Do you remember getting your first bike? I know I do. It was pink and glittery and had ribbons on the handlebars…which was great, don’t get me wrong. But I was more interested in the fact that it got me to my best friend’s house, to the gas station a few streets over to get a candy bar with friends during the summer. I rode it to school and felt like a ‘grown-up’ when I was in the third grade.
Wheels for Winners wants every kid to have this kind of experience. I sat down with Stephen Bagwell to find out how they do that.
Give me a little bit of backstory about Wheels for Winners
The organization has been serving the Madison community for 26 years. Madison has a strong biking community; a key part of which is insuring that all children in the Dane county area have access to quality bikes. Wheels’ founders saw an opportunity to use bikes to build communities, so their bike earning program began.
What is the mission of Wheels for Winners?
To create a sustainable bike ecology where we get kids on bicycles, get them connected with their community and extend the life of older bikes by keeping them on the road. When you first get a bike, it opens up so many doors. It immediately expands the area you have access to by a lot, gives you access to new places and freedom to reach further. Many kids in Madison may not have the opportunity to access a bike for a variety of reasons. Wheels is here to bridge that gap and provide bikes to those who might not get them otherwise and to connect them with the community.
Everything Wheels does is about getting kids on bikes and keeping them in service and on the road. Biking is an outdoor activity, it’s healthy, it’s engaging with the community. If kids are biking, then the family is likely biking, and this develops the biking community generationally and sustainably. The more people that are biking, the better our biking infrastructure gets for everyone. It enfranchises our community physically.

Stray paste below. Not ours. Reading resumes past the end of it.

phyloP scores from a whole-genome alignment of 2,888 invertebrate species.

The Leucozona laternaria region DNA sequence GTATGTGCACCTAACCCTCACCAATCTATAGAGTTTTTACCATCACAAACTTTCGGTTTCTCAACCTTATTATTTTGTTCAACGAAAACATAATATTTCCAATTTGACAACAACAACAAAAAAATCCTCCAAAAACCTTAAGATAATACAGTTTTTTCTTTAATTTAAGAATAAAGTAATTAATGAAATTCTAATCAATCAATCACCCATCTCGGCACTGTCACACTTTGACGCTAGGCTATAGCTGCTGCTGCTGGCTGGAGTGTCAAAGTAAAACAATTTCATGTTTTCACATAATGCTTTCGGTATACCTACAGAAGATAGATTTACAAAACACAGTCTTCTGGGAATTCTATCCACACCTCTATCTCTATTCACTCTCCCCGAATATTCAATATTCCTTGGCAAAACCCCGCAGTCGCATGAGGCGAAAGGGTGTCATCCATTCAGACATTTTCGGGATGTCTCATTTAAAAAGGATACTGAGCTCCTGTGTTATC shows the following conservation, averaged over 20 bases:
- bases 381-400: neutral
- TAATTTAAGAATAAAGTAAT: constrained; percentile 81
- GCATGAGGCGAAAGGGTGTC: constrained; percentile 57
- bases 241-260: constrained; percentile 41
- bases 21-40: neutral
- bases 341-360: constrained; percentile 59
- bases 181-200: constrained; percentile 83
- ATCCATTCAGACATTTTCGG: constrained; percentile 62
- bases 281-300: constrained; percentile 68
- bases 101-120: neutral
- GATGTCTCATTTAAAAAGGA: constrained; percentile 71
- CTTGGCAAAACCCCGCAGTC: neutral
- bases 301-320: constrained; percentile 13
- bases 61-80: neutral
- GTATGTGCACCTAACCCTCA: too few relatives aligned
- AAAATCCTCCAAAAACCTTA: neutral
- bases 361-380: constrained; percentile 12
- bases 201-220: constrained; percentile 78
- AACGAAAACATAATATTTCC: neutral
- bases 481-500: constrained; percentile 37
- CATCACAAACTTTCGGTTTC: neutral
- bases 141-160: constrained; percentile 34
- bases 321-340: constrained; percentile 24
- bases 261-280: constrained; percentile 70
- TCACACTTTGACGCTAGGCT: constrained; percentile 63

Wheels is dedicated to engaging Dane county communities through cycling. For earners to earn a bike, they must do 15 hours of some kind of community service. Not only does this create investment and value for the earner in the bike, this also either starts or reinforces a model of community involvement. Both the act of service and the bike are given value for our earners. The earners see how our volunteers value their contributions and work.
How does Wheels work?
Bikes come in through donations throughout the year, and winter time is when most of the refurbishing and rehabbing happens. Wheels can take bikes in any state—if they can’t be refurbished, all useful parts are stripped from them and kept in circulation.
In the spring, earners start coming in. Any kind of community service is accepted, as long as it does something good for someone else. After filling out the forms that document the service, earners talk to mechanics and chat about the service they did and why they’re excited to get bikes. The mechanics love talking to the kids and making relationships with them! They’re then fitted for a bike and a helmet, given a lock, talk about bike safety, and then are sent on their way with their new-to-them bike. Easy!
Wheels actively cultivates and maintains relationships with community organizations and groups to generate community projects for their earners and tailor their program to the needs of each community served. Often, this is how earners learn about wheels. Sustaining community partnerships is essential to the success wheels has had. Wheels couldn’t do it’s job without the many helping hands those community partner’s provide.
What is your biggest need? How can people get involved?
The biggest thing is Wheels needs is outreach. We want every single person that wants to be on a bike to be on one. Wheels always welcomes help figuring out what barriers exist to accessing their services and identifying pockets of the community that they haven’t touched yet.
As a volunteer only, non-profit organization, financial donations are always appreciated. Wheels is an efficient responsible organization with intentionally low overhead. All money and bikes donated go directly into putting bikes on the road and keeping them there.
Wheels isn’t in dire need of volunteers, but know that if you’d like to join them, you’re welcome no matter what experience you may have with bicycles. Daytime hours and evening hours are both needed; please reach out so that Wheels can have the shop open for earners even more often!
For further information and contact please visit http://wheelsforwinners.org/